New invader as Mackay named nation’s pest fish capital
MACKAY is becoming the unofficial pest fish capital of Australia after after yet another foreign predator was spotted in the region's waterways.
Images of a large white and orange fish in The Gooseponds under the Willetts Rd bridge have alarmed ecologist and fisheries expert Matt Moore, who believed the creature was yet another introduced species.
The Catchment Solutions fish biologist said while it had not been confirmed, he was certain the fish was an albino oscar, a South American cichlid with the potential to decimate the region's native fish stocks.
He said the omnivorous fish was popular in pet shops and aquariums.
Mr Moore said cichlids were known to be "bullies" in the fish tank, and would push around and even eat other animals.
"It will eat anything that fits in its mouth," Mr Moore said.
And in the wild their "highly predatory" nature could destroy Mackay's fish stocks, he warned.
Mr Moore said the oscar was the latest fish to join the school of introduced pests in Mackay.
In November 2019 jaguar cichlids were found in large numbers in the lower Pioneer River, as one of only two reported cases in the entire country.
Mackay was also the first place in Australia for peacock bass to be discovered in the wild in 2018.
They join convict cichlids, which were found in 2016, and the pest fish tilapia, which were first hooked in The Gooseponds in 2014.
"Pest fish are an ecosystem health metric," Mr Moore said.
"That's a lot of new fish in a quick succession.
"Mackay is starting to get a reputation for pest fish."
Mr Moore said Mackay's tropical climate matched the South American climate where many of the pests originated.
But he said the main reason for the pest fish explosion was human, not environmental.
"It looks like people are doing this on purpose," Mr Moore said.
Mackay Area Fish Stocking Association chairman Keith Day said he was shocked "ignorant and stupid" residents were still releasing their unwanted aquarium fish.
"Obviously these pest fish do not walk there," Mr Day said.
"I find it hard to believe that any human with an ounce of intelligence can still do this.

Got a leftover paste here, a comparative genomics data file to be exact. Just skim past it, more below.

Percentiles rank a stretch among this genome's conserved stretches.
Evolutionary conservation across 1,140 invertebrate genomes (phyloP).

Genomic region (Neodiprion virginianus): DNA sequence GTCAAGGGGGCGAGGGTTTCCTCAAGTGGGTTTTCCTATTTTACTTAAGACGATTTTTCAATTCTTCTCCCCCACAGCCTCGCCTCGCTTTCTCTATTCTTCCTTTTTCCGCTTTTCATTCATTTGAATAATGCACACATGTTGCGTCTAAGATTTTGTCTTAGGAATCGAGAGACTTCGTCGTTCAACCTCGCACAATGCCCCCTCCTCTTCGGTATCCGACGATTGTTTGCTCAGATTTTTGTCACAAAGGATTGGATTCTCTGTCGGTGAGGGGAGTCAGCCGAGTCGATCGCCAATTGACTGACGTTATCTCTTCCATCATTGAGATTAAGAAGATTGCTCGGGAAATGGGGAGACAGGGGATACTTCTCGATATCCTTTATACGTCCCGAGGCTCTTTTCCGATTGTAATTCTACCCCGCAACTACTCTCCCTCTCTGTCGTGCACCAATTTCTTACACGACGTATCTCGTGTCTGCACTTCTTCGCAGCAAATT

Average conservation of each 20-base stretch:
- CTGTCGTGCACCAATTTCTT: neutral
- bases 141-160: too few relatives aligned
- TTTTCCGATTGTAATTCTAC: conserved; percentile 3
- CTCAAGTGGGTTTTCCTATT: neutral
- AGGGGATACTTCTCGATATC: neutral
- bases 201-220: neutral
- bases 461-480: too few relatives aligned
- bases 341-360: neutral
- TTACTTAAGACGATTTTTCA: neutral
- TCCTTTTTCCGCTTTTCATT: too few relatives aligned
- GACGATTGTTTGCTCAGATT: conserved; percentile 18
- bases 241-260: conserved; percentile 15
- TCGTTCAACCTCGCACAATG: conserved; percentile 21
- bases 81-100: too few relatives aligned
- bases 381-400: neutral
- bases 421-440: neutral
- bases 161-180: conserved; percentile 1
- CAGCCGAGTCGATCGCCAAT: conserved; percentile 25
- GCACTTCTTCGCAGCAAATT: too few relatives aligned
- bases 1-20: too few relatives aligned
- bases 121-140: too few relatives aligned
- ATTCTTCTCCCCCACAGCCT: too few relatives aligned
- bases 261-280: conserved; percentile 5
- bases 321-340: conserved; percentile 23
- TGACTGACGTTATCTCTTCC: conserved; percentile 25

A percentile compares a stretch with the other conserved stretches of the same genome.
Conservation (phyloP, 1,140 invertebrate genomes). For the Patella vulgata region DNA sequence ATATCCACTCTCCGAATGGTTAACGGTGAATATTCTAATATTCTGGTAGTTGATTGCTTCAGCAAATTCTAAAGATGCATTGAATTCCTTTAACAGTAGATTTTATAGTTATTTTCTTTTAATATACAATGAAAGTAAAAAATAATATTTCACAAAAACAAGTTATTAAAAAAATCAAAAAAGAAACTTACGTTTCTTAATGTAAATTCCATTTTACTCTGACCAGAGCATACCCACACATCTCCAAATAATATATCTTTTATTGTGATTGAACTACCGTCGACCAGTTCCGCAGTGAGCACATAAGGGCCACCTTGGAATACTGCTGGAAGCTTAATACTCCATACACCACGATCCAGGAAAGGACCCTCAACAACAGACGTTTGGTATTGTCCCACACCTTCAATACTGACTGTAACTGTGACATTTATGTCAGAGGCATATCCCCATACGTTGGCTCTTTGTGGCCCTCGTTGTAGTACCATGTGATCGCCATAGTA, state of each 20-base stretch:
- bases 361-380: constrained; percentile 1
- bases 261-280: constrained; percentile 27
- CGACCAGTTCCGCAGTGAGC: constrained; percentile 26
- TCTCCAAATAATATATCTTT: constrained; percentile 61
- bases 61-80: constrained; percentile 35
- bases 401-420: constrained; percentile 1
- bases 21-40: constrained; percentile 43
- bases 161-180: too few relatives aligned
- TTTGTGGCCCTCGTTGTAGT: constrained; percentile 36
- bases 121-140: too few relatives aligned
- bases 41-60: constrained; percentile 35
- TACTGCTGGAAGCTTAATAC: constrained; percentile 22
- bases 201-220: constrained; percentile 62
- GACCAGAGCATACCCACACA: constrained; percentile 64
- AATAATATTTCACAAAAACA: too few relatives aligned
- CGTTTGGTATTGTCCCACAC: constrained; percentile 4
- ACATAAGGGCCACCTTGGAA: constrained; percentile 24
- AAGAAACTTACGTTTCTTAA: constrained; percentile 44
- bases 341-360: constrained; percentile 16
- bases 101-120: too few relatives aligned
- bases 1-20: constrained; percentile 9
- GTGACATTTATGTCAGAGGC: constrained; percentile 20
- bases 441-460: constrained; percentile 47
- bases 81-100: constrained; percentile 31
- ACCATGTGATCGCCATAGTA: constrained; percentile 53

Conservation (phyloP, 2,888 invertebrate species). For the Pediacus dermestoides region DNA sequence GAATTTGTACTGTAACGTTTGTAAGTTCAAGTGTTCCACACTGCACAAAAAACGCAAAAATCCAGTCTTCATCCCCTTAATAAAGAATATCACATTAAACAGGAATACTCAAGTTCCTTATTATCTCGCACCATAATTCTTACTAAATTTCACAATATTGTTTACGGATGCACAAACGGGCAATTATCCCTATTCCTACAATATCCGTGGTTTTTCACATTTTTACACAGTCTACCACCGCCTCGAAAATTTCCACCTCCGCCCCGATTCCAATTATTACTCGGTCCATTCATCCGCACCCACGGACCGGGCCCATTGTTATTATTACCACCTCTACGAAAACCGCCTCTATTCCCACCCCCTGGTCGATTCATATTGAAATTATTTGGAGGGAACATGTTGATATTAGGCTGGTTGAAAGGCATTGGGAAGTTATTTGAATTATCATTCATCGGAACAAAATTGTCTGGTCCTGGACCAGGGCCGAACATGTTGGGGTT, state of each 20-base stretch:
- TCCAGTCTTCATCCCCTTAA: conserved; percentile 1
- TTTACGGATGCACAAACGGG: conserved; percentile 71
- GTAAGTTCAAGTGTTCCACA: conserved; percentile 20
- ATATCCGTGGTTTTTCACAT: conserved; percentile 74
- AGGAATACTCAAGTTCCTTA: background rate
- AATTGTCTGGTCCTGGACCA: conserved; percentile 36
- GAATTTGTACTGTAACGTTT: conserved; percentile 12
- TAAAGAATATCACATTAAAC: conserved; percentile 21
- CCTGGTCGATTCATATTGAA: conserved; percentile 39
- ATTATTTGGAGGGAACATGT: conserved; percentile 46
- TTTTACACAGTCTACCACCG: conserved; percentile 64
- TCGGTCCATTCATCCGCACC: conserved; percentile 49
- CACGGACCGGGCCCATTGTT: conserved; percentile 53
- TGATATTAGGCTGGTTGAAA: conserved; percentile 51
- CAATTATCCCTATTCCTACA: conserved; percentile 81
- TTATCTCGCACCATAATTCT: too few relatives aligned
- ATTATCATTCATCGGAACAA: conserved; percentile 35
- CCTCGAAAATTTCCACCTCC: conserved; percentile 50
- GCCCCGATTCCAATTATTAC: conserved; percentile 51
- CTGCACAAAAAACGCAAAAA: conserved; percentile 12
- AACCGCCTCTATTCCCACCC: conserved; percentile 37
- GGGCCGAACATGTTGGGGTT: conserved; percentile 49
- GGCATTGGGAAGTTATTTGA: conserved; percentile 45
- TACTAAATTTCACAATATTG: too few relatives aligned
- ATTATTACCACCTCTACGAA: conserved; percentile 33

"People have no concept of the damage these fish can cause to our waterways.
"Take the bloody thing back to the pet shop … or better yet cut the bloody thing's throat."
Mr Day said fish owners could give their unwanted fish to the MAFSA where they would humanely put it down.
Mr Day called for greater restrictions on pet shops selling the fish, including recording and tracking purchases.
"Any fish that is introduced that is not native to the waterway can potentially create an ecological disaster.
"There would be an uproar if pet should started selling jaguar or baby tigers.
"Imagine the furore if jaguars were let loose and started climbing trees and killing koalas.
"There would be an uproar."
A Biosecurity Queensland spokeswoman said if the oscars became established in Mackay, they would be virtually impossible to eradicate.
"Although a variety of methods have been tried, there is currently no single, effective broadscale control method," she said.
"If caught, it is illegal to release to oscar cichlids back into the environment.
"They should be buried above the high water mark or disposed of in an appropriate waste receptacle.
"At a local level, each local government must have a biosecurity plan that covers invasive plants and animals in its area."
She said anglers should report sightings and send photos of the oscar to Biosecurity Queensland via www.daf.qld.gov.au/fisheries/pest-fish/report-a-pest-fish-sighting or by calling 13 25 23.